Published On: August 1, 2017 01:30 AM NPT By: Bhagirath Yogi
Challenge is to deliver ‘bikas’ at the doorsteps of extremely poor communities like Chepangs and help transform their lives by involving them at every level.
Nearly five years ago, when philanthropist Bishnu Gautam reached Kanda in Chitwan district after walking uphill for more than six hours, he could not believe there were such disadvantaged settlements in Nepal even after six decades of planned development. The village is mainly inhabited by Chepangs—one of the poorest communities in the country. They are at the bottom rung when measured in terms of food security, life expectancy and access to health services or education, among others.
Gautam saw a young girl looking for ‘bhyakur’ (a kind of wild fruit) as a replacement of food. He later came to know that she had delivered a child just two weeks back at her home since the nearest health post was five hours away.
Chepangs have been living in abject poverty for the past several decades. Though the country has moved from monarchy to a Republican system and passed through a decade-long armed struggle, there have been no visible changes in their lifestyles. They live in thatched huts and grow food like maize and millet that can barely support them for few months. For the rest of the year, either they will have to migrate or forage in the forest.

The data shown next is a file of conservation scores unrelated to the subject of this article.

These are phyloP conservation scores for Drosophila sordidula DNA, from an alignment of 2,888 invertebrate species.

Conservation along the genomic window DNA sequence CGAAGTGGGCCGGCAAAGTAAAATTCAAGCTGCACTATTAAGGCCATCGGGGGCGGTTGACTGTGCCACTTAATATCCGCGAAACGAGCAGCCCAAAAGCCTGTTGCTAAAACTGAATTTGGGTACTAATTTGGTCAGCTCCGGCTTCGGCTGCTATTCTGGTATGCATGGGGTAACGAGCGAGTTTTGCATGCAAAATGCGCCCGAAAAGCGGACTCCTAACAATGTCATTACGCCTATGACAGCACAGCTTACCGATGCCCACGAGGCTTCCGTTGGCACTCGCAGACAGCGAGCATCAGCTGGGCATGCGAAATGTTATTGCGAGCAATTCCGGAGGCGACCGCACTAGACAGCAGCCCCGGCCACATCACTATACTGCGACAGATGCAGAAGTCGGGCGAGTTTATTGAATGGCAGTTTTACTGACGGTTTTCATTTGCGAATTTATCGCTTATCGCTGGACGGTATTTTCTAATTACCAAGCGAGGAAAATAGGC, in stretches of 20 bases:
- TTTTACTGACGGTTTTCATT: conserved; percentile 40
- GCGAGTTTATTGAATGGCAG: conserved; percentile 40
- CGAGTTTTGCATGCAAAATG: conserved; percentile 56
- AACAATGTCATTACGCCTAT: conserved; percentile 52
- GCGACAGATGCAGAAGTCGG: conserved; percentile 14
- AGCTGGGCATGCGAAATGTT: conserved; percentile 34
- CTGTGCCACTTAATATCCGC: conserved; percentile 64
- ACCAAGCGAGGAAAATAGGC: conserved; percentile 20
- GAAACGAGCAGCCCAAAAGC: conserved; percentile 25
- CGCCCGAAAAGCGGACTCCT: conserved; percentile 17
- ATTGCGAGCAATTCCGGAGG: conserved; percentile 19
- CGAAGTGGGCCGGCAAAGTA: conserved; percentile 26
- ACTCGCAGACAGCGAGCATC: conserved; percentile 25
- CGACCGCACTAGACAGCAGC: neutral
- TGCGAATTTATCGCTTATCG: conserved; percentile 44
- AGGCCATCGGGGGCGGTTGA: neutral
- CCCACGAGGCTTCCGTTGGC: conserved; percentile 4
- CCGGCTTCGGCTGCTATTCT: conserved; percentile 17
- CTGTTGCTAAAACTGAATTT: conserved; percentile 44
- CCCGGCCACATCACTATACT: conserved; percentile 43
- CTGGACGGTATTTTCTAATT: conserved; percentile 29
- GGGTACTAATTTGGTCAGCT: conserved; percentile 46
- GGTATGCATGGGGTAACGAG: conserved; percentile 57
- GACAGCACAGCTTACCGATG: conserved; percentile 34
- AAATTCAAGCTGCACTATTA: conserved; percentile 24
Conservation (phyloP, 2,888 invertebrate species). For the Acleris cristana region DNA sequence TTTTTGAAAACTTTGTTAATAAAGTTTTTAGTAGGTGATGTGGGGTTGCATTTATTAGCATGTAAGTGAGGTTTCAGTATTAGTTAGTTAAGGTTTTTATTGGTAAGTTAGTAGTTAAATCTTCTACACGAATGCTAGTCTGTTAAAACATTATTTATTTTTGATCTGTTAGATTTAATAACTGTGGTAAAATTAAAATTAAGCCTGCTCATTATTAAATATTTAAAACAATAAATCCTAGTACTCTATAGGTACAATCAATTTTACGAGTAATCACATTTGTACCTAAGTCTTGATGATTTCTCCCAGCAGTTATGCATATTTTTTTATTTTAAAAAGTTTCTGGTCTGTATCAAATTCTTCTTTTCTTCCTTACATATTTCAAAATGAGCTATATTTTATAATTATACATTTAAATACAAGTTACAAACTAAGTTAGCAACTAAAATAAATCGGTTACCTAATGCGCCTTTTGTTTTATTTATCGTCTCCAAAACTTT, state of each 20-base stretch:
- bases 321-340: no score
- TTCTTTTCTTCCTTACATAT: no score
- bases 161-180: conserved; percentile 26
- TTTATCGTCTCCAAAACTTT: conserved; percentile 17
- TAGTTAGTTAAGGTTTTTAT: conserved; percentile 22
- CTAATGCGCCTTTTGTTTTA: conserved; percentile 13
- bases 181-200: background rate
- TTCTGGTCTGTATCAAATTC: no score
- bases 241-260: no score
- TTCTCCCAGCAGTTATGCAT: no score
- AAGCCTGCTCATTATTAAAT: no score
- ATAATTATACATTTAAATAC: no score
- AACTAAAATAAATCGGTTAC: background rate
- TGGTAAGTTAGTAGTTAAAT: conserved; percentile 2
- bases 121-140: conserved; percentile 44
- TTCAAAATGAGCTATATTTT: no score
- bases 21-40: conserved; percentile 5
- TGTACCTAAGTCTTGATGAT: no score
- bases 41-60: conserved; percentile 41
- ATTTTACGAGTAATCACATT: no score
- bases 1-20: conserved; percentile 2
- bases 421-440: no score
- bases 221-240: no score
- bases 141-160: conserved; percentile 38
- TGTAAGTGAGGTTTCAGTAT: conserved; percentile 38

Though Nepal embarked on the journey of periodic planning since 1956, it was only in the sixth plan (1981-85) that reducing poverty was stated as one of the development objectives. Till 1990, nearly 40 percent of the people lived below the so-called poverty line (that is USD 77 per capita, per annum). According to the World Bank, Nepal managed to halve the percentage of people living on less than $1.25 a day in only seven years, from 53 percent in 2003-04 to 25 percent in 2010-11. It is believed to have gone further down despite the devastating earthquakes that hit the country two years ago.
Remittance—the money sent home by millions of Nepalis working abroad—has been credited for the fast decline of poverty in the country. In the year 2000, the contribution of remittance to the country’s Gross Domestic Product (GDP) stood at two percent, which has gone up to around 30 percent last year.